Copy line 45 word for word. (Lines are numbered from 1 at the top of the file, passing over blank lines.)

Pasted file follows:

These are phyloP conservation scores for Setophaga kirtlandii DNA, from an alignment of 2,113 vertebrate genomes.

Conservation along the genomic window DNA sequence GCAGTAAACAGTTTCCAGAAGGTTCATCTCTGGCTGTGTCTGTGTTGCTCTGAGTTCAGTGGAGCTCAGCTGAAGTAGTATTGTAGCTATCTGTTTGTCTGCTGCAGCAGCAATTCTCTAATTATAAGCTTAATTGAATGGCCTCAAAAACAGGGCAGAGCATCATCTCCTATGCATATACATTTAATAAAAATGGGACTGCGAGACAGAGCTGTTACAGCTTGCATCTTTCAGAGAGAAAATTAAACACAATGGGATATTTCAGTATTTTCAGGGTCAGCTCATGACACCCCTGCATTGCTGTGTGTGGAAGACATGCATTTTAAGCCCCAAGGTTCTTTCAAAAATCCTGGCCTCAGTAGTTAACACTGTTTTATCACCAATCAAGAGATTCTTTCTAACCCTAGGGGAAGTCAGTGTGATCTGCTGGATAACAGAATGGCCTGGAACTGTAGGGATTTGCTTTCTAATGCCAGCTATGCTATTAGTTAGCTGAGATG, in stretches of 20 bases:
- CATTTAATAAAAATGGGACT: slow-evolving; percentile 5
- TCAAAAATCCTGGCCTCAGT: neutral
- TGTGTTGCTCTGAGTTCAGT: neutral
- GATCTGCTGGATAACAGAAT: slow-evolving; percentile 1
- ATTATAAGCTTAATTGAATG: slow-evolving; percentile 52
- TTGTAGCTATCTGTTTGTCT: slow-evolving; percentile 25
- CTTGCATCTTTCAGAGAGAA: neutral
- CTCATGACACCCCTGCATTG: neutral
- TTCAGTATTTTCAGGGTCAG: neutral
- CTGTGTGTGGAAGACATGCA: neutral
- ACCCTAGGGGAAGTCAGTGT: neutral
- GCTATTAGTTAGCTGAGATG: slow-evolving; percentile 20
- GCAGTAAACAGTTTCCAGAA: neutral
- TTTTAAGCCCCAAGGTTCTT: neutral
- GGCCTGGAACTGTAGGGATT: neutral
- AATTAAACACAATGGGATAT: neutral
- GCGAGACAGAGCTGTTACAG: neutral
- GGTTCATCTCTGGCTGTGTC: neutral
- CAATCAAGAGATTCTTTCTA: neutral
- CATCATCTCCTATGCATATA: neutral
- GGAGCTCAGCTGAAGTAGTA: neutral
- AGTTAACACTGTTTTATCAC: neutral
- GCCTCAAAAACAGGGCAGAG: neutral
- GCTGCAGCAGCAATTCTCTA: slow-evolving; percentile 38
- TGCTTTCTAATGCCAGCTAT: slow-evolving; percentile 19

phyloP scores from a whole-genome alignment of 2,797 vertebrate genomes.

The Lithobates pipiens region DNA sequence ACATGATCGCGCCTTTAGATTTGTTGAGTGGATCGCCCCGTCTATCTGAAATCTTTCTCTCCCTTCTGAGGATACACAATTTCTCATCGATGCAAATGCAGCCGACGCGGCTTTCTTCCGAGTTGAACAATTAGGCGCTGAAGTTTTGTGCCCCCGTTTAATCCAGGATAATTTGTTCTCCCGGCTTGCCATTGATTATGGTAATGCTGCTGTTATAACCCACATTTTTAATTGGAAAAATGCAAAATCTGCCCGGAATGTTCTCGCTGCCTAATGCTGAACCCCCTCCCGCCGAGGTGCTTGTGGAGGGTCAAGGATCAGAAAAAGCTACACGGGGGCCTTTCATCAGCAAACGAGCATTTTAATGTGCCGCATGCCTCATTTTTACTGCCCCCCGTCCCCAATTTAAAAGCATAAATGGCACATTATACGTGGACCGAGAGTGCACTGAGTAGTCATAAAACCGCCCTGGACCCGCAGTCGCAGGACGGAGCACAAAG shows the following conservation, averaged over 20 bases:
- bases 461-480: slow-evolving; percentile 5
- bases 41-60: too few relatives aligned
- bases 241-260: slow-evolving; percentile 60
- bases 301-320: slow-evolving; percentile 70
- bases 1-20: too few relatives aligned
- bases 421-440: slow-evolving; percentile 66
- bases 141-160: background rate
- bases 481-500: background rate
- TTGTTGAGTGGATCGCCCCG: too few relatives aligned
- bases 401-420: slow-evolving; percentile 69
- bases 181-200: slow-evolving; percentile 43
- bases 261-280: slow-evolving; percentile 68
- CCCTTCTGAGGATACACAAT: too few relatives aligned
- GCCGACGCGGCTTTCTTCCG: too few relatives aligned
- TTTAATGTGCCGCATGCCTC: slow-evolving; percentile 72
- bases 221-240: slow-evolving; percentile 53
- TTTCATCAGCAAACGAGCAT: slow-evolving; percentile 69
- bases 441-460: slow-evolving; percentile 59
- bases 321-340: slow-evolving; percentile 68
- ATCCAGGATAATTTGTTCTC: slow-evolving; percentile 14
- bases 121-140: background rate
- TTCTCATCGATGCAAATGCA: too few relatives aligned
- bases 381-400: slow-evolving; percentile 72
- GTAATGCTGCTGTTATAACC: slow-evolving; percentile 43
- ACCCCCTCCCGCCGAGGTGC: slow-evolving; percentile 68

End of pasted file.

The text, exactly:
- bases 221-240: slow-evolving; percentile 53